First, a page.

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Rear View Camera Systems in New Cars May Have Shortcomings

The more gadgets and safety features auto makers add onto their new cars, the more we depend on them. And, that could prove costly in a number of ways.

Required on all 2018 vehicles

Studies conducted by the American Automobile Association (AAA) show that the rear-view camera systems required on all new vehicles in 2018 and currently available on some models may not be 100 percent effective. While the tests did show the rear cross traffic alert (RCTA) systems provide a myriad of consumer benefits, they still have some shortcomings as well.

The intent of the systems – with the use of sensors – is to help drivers detect other vehicles, motorcycles, bicycles and pedestrians moving behind their backing vehicle. But, in some cases, the systems may be rendered ineffective or fail altogether.

For example, the AAA found that, when a smaller vehicle with RCTA was parked between two much larger vehicles and was attempting to back out of the parking space, the system was virtually useless, since the sensors were unable to “see” through the larger obstacles blocking their view.

Failure rate almost half on some tests

Furthermore, some of the other AAA tests showed:

  • The RCTA system failed almost half the time (48 percent) to detect a passing motorcycle.
  • In two out of five instances (40 percent of the time), a bicycle passing behind the equipped vehicle was not detected.
  • In an alarming three out of ten tests (30 percent of the time), a passing vehicle was not detected.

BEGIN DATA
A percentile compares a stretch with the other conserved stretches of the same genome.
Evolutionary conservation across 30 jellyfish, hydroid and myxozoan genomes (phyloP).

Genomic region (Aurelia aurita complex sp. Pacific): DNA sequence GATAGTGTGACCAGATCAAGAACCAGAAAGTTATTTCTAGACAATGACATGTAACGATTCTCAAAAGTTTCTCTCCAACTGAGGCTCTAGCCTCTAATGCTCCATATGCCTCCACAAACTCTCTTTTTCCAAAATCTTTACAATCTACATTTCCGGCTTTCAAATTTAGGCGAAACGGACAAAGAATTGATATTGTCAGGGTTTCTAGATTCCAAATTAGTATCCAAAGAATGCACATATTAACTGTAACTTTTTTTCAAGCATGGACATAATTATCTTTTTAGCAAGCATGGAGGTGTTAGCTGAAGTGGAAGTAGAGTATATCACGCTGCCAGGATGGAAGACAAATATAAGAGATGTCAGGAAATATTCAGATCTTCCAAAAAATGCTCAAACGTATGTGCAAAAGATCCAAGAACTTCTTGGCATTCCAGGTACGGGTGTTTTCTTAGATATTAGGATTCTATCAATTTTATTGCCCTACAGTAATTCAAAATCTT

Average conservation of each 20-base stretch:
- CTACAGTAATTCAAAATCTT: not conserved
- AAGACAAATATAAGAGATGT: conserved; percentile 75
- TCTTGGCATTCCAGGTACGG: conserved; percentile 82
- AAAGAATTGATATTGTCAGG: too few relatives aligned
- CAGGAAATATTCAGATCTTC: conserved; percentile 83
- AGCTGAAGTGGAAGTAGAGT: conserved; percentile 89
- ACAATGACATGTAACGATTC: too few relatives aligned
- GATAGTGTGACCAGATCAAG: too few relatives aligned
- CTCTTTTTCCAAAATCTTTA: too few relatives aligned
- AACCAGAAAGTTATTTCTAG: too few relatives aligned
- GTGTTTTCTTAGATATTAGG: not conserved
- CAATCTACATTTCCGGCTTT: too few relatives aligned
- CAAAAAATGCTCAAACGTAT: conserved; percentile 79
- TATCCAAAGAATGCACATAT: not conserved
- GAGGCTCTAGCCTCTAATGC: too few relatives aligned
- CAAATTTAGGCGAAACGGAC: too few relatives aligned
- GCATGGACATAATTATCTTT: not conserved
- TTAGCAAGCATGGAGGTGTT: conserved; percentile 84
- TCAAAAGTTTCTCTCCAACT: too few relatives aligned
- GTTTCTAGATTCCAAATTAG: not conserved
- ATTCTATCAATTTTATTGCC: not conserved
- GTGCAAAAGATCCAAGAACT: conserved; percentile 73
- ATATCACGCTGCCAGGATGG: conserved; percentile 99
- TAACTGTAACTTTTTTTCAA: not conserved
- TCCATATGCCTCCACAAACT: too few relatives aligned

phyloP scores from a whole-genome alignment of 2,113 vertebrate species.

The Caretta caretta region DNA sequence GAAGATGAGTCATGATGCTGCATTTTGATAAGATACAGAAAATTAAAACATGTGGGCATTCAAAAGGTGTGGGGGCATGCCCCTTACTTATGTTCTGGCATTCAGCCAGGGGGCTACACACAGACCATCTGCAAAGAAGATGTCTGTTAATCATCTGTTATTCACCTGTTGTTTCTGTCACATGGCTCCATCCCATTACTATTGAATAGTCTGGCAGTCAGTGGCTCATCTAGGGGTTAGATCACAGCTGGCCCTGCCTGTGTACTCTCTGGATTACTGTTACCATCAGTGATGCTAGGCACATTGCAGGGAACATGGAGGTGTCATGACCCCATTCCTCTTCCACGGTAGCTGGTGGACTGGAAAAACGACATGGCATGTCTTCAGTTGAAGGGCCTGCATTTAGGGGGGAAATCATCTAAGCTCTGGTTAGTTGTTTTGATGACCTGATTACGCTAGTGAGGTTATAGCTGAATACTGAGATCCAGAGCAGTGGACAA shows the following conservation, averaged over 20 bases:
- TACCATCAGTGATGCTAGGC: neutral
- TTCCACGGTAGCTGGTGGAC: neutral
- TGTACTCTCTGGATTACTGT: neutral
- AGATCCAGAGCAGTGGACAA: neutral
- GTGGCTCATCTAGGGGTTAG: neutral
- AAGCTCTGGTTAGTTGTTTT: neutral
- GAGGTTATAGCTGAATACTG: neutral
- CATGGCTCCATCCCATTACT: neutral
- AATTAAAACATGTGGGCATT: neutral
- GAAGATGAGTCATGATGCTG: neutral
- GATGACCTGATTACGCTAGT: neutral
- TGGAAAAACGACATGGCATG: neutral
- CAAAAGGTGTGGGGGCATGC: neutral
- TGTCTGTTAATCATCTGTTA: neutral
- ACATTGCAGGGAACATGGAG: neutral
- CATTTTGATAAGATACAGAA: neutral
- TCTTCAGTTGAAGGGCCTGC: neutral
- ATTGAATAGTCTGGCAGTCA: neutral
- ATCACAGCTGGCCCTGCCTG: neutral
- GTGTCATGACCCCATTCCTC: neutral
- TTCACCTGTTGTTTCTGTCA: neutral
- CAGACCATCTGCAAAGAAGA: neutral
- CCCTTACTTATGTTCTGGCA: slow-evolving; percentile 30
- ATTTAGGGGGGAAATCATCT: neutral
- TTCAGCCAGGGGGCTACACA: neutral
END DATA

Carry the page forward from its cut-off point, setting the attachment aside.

• In rear cross traffic alert systems designed to detect pedestrians, those tested failed to detect a person or small child a significant 60 percent of the time.

Mistake of relying entirely on RCTA

Unfortunately, as is often the case, drivers who purchase vehicles equipped with these highly touted innovative safety features tend to make the mistake of relying entirely on them without realizing that these devices have limitations, especially in rain, hail or snow. Over-confidence combined with inattentiveness can result in a serious incident – one that could have been avoided had the driver not depended exclusively on the RCTA.

The AAA recommends the following:

  • Consumers should keep in mind when shopping for a new car that those equipped with a RCTA system may aid the visibility of the driver by detecting obstacles to the rear, but the system should never be depended on as a fool-proof way to prevent an auto accident.
  • Drivers should always back up slowly while checking mirrors and blind spots to make sure it is safe to continue, regardless of having a vehicle with a rear cross traffic alert system.
  • Because success and failure rates varied widely between vehicles in the AAA testing, you should familiarize yourself with the limitations associated with your particular system.
  • Backing into a parking space whenever possible is considered the best way to avoid accidents. By leaving yourself room to pull forward and out of the space, you can increase your visibility and reduce your chances of an accident.
  • Research the vehicle equipped with RCTA technology you plan to buy ahead of time. Systems vary in price – ranging from as low as $600 to more advanced technology on luxury vehicles that can set you back $9,000 for some packages.
  • Although the studies conducted by the AAA did show that RCTA systems provide significant benefits by increasing a driver’s visibility to the rear by as much as 46 percent, it’s not 100 percent visibility and should not be relied on as if it was.
  • Continue to use your eyes in addition to the RCTA system. Together you stand a better chance of reaching 100 percent visibility.

Remember – while your auto insurance company may give you a discount for having a vehicle equipped with a rear cross traffic alert system, your South Carolina car insurance rates will balloon in a big hurry if you back into another car or object – with or without RCTA technology.

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